MKTG8520 - Special Topics (Course Syllabus)

MARKETING ANALYTICS: Companies are currently spending millions of dollars on data-gathering initiatives - but few are sucessfully capitalizing on all this data to generate revenue and increase profit. Moving from collecting data to analysis to profitable results requires the ability to forecast and develop a business rationale based on identified data patterns. Marketing Analytics will cover the three pillars of analytics - descriptive, predictive and prescriptive. Descriptive Analytics examines different types of data and how they can be visualized, ultimately helping you leverage your findings and strengthen your decision making. Predictive Analytics explores the potential uses of data once collected and interpreted. You will learn to utilize different tools, such as regression analysis, and estimate relationships among variables to predict future behavior. Prescriptive Analytics takes you through the final step - formulating concrete recommendations. These recommendations can be directed toward a variety of efforts including pricing and social-platform outreach.

Prerequisites: MKTG 6110 AND STAT 6130

MKTG8550 - Special Topics: AI In Our Live (Course Syllabus)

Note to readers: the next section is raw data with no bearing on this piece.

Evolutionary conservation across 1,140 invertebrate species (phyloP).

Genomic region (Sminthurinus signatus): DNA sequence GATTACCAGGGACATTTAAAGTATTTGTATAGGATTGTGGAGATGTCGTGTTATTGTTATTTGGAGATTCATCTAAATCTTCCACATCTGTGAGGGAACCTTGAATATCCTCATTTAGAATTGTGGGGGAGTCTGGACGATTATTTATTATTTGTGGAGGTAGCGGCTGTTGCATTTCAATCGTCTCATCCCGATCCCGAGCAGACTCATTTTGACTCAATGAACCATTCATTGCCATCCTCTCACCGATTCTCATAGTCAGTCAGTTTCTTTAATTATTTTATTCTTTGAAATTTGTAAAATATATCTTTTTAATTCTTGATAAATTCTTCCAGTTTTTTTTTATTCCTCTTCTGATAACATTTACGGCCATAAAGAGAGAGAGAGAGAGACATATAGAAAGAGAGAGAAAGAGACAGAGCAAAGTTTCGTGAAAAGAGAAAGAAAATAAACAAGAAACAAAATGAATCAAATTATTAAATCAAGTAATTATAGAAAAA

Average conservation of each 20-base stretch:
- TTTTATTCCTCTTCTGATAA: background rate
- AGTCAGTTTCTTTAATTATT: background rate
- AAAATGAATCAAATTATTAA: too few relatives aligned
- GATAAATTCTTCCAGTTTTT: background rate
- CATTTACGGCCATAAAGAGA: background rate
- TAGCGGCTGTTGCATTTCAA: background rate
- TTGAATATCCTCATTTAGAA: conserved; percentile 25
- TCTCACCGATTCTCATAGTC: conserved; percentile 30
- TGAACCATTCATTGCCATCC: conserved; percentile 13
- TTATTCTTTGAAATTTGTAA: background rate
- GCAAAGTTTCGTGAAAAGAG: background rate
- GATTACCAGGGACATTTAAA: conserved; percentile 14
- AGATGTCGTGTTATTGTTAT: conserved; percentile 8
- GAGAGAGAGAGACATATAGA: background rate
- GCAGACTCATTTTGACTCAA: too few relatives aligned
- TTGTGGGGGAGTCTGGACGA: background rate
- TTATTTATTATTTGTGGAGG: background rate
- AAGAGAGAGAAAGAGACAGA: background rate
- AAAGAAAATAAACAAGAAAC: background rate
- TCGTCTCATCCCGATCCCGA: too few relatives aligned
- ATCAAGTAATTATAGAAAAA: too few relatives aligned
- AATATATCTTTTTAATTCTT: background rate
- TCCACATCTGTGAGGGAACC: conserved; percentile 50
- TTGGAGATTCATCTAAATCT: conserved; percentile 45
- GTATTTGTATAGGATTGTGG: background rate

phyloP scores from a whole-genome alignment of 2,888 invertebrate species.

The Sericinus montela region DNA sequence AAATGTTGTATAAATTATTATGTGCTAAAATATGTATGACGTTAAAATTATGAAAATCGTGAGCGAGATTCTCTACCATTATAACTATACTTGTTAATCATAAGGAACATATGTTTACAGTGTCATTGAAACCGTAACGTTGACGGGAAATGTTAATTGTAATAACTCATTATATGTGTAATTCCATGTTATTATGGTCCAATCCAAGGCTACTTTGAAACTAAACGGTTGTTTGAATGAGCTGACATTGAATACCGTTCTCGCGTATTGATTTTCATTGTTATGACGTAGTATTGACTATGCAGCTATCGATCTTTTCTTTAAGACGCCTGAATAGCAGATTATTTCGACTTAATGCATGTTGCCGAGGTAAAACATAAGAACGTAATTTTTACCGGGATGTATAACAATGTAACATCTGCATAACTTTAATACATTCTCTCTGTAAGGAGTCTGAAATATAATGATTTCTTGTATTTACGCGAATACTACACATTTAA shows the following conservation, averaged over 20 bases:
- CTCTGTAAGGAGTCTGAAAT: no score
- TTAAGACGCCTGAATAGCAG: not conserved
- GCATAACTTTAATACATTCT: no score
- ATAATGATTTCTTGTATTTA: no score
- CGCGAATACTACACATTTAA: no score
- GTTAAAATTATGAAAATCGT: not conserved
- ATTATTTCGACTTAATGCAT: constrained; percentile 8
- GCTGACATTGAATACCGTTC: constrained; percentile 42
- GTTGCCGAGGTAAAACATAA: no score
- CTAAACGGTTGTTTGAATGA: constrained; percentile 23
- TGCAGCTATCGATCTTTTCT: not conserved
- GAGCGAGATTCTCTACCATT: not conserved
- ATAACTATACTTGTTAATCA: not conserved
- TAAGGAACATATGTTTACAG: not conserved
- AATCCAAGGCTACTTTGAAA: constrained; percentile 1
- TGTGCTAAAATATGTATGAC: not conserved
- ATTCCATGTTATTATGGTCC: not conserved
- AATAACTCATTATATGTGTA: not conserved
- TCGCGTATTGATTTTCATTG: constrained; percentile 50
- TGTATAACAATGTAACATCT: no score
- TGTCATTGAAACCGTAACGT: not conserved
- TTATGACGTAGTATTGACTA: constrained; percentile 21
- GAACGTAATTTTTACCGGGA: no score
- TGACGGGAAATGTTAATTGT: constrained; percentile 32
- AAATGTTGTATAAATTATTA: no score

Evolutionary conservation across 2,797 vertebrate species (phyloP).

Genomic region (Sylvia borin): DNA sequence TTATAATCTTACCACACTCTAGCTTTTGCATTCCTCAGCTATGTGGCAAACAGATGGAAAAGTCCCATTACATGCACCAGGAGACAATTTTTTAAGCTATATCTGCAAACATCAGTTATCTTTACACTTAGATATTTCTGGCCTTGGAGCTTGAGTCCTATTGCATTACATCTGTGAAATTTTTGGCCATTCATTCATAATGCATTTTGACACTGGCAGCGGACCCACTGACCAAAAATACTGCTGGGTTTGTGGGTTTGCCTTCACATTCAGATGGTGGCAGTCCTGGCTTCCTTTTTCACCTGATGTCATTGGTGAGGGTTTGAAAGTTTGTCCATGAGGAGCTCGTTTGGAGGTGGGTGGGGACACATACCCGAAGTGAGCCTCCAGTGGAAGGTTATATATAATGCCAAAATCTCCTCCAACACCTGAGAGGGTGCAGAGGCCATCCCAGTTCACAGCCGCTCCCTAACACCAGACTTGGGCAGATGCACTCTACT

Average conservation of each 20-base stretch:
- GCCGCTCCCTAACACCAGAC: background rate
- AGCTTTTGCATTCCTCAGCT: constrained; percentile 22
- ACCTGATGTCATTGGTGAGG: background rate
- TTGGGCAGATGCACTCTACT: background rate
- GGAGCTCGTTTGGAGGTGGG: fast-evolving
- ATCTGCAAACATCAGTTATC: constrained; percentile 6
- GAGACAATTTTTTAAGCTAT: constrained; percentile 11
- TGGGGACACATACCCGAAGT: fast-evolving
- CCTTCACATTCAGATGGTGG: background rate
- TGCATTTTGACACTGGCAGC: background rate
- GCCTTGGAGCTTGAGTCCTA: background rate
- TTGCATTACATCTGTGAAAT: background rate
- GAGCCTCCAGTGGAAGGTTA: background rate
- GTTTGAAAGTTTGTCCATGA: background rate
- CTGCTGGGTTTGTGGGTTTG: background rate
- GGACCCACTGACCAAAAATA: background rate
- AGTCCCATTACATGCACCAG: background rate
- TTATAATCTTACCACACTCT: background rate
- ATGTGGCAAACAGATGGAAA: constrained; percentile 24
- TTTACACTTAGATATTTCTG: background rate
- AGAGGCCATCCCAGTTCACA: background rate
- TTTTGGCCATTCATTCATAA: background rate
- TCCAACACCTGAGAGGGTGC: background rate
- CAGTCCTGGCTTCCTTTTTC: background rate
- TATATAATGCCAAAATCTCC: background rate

“AI in Our Lives: The Behavioral Science of Autonomous Technology” (or “AI in Our Lives” for short) takes a behavioral perspective on the topic of autonomous technology, such as Artificial Intelligence. It reviews new behavioral insights to help companies thrive in the dawning age of smart machines. We focus on both the behavior of consumers and how managers should make decisions about consumers. Related to the former, the emerging behavioral science of autonomous technology helps us understand barriers to consumer adoption and how to design captivating AI experiences. Related to the latter, we discuss how to improve decision-making with data and algorithms. This is a non-technical course. No coding or data science skills are required. The course uses interdisciplinary materials and a blend of pedagogical approaches, including interactive lectures, workshops, guest lectures, and case discussions. In addition to its many substantive insights, the course offers moments of reflection to help you understand how technology is changing our lives, and how each of us can help effect positive change in the world. The course bridges two perspectives. On one side, we acknowledge the tremendous value that autonomous technology can provide to firms and individual consumers. In many ways, automation defines progress. On the other side, we examine emerging risks for consumers in an AI-driven economy. The main theoretical lens will be offered by psychology, but we will also examine ideas from economics, management, history, statistics, computer science, art, sociology, and philosophy. The application contexts will be focused on marketing. While also relevant to other disciplines (e.g., operations, IT, innovation, or general management), this course is therefore especially suitable for students interested in a career in marketing (e.g., product management, brand management, service design, and customer experience management). The ultimate goal of the course is to help ensure that the amazing technologies currently being developed bring about positive change. The course will strive to achieve that by tackling the following UN Sustainable Development Goals: SDG9 (Innovation), SDG8 (Economic growth), SDG3 (Health and wellbeing), SDG10 (Reduced inequality), and SDG12 (Responsible consumption and production). The course complements the research activities of the new Wharton Human-Centered Technology Initiative.